It was the analysis of the hashed passwords that initially led to the news that the leaked passwords were in fact from the LinkedIn site.  Several of the passwords used the words 'linkedin' or 'LinkedIn' within them.  The hashed passwords were then posted onto a Russian on line forum where users were asked for help in the reverse hashing process.  Whilst several of the passwords have allegedly been reversed into plain text, many argue that out of the 6.5 million, only a small percentage of the easiest passwords will be converted to plaintext.

Whilst the true risk could be relatively small, LinkedIn's response has been swift.  An acknowledgement arrived saying data had been released and the accounts their believed to be impacted have had a password reset requirement flag set.  The questions still arise: How did the hackers get access to the hash data?  How long had they had access for?  More importantly, if the entry method is still unknown, do LinkedIn know that they no longer have access?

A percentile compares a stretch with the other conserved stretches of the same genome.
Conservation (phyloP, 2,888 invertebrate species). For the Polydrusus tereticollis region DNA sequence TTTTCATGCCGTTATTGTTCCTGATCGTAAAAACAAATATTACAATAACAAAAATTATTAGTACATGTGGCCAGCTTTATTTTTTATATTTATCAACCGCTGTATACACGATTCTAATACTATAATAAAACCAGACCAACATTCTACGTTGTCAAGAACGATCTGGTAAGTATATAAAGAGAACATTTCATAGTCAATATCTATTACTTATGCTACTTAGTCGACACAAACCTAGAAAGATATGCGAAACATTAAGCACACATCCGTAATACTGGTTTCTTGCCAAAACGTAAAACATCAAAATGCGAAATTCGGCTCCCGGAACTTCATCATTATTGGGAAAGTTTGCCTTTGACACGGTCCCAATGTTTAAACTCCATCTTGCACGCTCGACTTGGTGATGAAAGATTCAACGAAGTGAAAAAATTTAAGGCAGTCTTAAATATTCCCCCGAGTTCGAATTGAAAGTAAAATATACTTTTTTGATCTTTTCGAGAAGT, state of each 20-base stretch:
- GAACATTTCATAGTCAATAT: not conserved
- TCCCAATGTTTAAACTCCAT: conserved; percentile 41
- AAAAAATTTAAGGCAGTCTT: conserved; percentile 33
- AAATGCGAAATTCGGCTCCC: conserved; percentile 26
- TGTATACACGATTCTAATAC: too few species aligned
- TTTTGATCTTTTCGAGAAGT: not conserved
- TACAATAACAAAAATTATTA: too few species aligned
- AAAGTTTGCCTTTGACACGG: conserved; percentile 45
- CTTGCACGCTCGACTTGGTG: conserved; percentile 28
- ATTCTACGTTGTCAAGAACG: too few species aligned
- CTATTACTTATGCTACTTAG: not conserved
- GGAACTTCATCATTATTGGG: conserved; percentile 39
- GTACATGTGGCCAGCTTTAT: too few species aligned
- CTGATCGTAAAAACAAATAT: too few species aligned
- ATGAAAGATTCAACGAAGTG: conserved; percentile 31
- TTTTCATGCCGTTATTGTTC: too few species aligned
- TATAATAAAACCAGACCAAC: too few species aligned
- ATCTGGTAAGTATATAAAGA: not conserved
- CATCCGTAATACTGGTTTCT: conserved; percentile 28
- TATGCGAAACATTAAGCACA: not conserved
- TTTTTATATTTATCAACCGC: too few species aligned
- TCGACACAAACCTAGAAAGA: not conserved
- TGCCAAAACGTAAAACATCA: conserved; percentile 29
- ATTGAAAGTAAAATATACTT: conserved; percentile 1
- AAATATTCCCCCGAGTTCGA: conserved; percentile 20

A prompt to quickly reset all 6.5 million passwords, is futile if the hackers also have access to the new hash data...  Another area of concern is that LinkedIn also offers a premium service that would require the credit card details to be used to pay for the subscription.  Was this data compromised?

The main remediation steps seem to have been to forcefully reset the accounts of those known to be effected, whilst a blog entry by Linked In Director Vincente Silveira advises for everyone to reset their password on Linked In regularly and to not use the same password for multiple sites.  The password, of course should be as long and complex as possible (whilst still being able to remember it..)

As many on line sites become more popular, it is inevitable a hacking incident or a breach will occur simply due to the complexity of the sites involved (huge data centres, many members of staff, contractors, integration points & 3rd party libraries) as well as the huge driver of being a hacker against large and well known brands.

Whilst many will argue that poor protection of the assets is to be blame, individuals will have a duty as well, for making sure passwords are secure and kept safe.  Ultimately though, it's up to the service provider to keep information assets secure and develop trust between themselves and their community.  Incidents like this, although potentially more newsworthy than truly impacting, serve to destroy that trust and image.

(Simon Moffatt)